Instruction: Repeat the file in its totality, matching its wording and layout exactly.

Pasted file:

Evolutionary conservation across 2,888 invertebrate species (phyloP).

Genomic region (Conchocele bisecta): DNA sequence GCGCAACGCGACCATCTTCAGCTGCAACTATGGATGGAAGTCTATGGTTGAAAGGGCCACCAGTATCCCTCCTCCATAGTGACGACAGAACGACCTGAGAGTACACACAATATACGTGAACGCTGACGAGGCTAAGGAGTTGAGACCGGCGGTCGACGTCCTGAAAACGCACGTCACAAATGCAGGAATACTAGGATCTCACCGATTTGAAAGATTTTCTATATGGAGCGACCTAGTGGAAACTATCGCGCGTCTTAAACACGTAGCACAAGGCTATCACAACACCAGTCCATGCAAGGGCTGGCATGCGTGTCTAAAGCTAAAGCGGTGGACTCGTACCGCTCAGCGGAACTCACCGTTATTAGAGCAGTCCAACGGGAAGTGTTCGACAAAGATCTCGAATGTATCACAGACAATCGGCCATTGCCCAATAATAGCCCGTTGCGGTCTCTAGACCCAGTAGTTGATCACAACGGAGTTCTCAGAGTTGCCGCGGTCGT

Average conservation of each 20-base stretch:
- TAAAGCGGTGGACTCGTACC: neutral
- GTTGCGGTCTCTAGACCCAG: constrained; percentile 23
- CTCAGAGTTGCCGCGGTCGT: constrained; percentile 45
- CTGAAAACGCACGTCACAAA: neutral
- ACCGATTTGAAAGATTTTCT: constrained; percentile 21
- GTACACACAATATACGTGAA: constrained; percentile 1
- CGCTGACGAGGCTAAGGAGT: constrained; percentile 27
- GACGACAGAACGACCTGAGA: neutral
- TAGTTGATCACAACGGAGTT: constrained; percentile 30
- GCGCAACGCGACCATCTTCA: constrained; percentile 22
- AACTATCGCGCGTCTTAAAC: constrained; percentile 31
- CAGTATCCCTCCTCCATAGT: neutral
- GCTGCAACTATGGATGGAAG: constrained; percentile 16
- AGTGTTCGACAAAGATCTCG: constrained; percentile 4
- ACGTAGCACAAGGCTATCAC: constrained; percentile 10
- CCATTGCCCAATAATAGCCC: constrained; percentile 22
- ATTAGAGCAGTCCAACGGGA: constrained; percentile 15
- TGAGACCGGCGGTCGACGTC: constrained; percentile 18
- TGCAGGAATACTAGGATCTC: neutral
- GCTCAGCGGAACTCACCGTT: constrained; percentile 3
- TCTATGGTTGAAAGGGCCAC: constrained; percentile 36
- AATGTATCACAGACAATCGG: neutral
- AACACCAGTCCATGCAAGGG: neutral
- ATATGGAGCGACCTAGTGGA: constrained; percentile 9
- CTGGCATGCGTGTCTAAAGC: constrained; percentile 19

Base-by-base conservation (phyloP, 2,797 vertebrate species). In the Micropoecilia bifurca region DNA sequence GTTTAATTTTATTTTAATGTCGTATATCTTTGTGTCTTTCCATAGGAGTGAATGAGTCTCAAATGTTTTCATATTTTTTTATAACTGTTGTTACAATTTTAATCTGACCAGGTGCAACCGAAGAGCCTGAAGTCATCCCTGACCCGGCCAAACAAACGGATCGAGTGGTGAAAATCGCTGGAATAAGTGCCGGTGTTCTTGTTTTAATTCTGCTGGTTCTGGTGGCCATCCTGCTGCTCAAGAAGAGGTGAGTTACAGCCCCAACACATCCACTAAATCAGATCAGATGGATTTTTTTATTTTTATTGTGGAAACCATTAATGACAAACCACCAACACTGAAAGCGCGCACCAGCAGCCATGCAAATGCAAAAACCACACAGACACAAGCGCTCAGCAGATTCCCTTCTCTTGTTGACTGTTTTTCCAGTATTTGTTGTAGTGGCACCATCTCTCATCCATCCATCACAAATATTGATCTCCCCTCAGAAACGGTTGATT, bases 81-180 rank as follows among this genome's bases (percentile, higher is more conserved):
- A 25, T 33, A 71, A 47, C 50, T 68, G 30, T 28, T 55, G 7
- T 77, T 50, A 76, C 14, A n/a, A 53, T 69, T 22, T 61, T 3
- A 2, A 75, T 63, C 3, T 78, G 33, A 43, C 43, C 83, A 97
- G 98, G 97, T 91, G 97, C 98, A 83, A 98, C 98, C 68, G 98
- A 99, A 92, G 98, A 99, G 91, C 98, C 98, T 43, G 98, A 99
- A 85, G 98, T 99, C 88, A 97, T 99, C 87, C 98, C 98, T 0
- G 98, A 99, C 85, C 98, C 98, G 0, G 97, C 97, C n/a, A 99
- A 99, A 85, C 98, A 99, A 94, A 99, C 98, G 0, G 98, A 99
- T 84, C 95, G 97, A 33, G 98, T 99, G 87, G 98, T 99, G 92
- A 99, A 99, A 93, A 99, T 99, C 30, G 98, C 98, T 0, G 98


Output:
Evolutionary conservation across 2,888 invertebrate species (phyloP).

Genomic region (Conchocele bisecta): DNA sequence GCGCAACGCGACCATCTTCAGCTGCAACTATGGATGGAAGTCTATGGTTGAAAGGGCCACCAGTATCCCTCCTCCATAGTGACGACAGAACGACCTGAGAGTACACACAATATACGTGAACGCTGACGAGGCTAAGGAGTTGAGACCGGCGGTCGACGTCCTGAAAACGCACGTCACAAATGCAGGAATACTAGGATCTCACCGATTTGAAAGATTTTCTATATGGAGCGACCTAGTGGAAACTATCGCGCGTCTTAAACACGTAGCACAAGGCTATCACAACACCAGTCCATGCAAGGGCTGGCATGCGTGTCTAAAGCTAAAGCGGTGGACTCGTACCGCTCAGCGGAACTCACCGTTATTAGAGCAGTCCAACGGGAAGTGTTCGACAAAGATCTCGAATGTATCACAGACAATCGGCCATTGCCCAATAATAGCCCGTTGCGGTCTCTAGACCCAGTAGTTGATCACAACGGAGTTCTCAGAGTTGCCGCGGTCGT

Average conservation of each 20-base stretch:
- TAAAGCGGTGGACTCGTACC: neutral
- GTTGCGGTCTCTAGACCCAG: constrained; percentile 23
- CTCAGAGTTGCCGCGGTCGT: constrained; percentile 45
- CTGAAAACGCACGTCACAAA: neutral
- ACCGATTTGAAAGATTTTCT: constrained; percentile 21
- GTACACACAATATACGTGAA: constrained; percentile 1
- CGCTGACGAGGCTAAGGAGT: constrained; percentile 27
- GACGACAGAACGACCTGAGA: neutral
- TAGTTGATCACAACGGAGTT: constrained; percentile 30
- GCGCAACGCGACCATCTTCA: constrained; percentile 22
- AACTATCGCGCGTCTTAAAC: constrained; percentile 31
- CAGTATCCCTCCTCCATAGT: neutral
- GCTGCAACTATGGATGGAAG: constrained; percentile 16
- AGTGTTCGACAAAGATCTCG: constrained; percentile 4
- ACGTAGCACAAGGCTATCAC: constrained; percentile 10
- CCATTGCCCAATAATAGCCC: constrained; percentile 22
- ATTAGAGCAGTCCAACGGGA: constrained; percentile 15
- TGAGACCGGCGGTCGACGTC: constrained; percentile 18
- TGCAGGAATACTAGGATCTC: neutral
- GCTCAGCGGAACTCACCGTT: constrained; percentile 3
- TCTATGGTTGAAAGGGCCAC: constrained; percentile 36
- AATGTATCACAGACAATCGG: neutral
- AACACCAGTCCATGCAAGGG: neutral
- ATATGGAGCGACCTAGTGGA: constrained; percentile 9
- CTGGCATGCGTGTCTAAAGC: constrained; percentile 19

Base-by-base conservation (phyloP, 2,797 vertebrate species). In the Micropoecilia bifurca region DNA sequence GTTTAATTTTATTTTAATGTCGTATATCTTTGTGTCTTTCCATAGGAGTGAATGAGTCTCAAATGTTTTCATATTTTTTTATAACTGTTGTTACAATTTTAATCTGACCAGGTGCAACCGAAGAGCCTGAAGTCATCCCTGACCCGGCCAAACAAACGGATCGAGTGGTGAAAATCGCTGGAATAAGTGCCGGTGTTCTTGTTTTAATTCTGCTGGTTCTGGTGGCCATCCTGCTGCTCAAGAAGAGGTGAGTTACAGCCCCAACACATCCACTAAATCAGATCAGATGGATTTTTTTATTTTTATTGTGGAAACCATTAATGACAAACCACCAACACTGAAAGCGCGCACCAGCAGCCATGCAAATGCAAAAACCACACAGACACAAGCGCTCAGCAGATTCCCTTCTCTTGTTGACTGTTTTTCCAGTATTTGTTGTAGTGGCACCATCTCTCATCCATCCATCACAAATATTGATCTCCCCTCAGAAACGGTTGATT, bases 81-180 rank as follows among this genome's bases (percentile, higher is more conserved):
- A 25, T 33, A 71, A 47, C 50, T 68, G 30, T 28, T 55, G 7
- T 77, T 50, A 76, C 14, A n/a, A 53, T 69, T 22, T 61, T 3
- A 2, A 75, T 63, C 3, T 78, G 33, A 43, C 43, C 83, A 97
- G 98, G 97, T 91, G 97, C 98, A 83, A 98, C 98, C 68, G 98
- A 99, A 92, G 98, A 99, G 91, C 98, C 98, T 43, G 98, A 99
- A 85, G 98, T 99, C 88, A 97, T 99, C 87, C 98, C 98, T 0
- G 98, A 99, C 85, C 98, C 98, G 0, G 97, C 97, C n/a, A 99
- A 99, A 85, C 98, A 99, A 94, A 99, C 98, G 0, G 98, A 99
- T 84, C 95, G 97, A 33, G 98, T 99, G 87, G 98, T 99, G 92
- A 99, A 99, A 93, A 99, T 99, C 30, G 98, C 98, T 0, G 98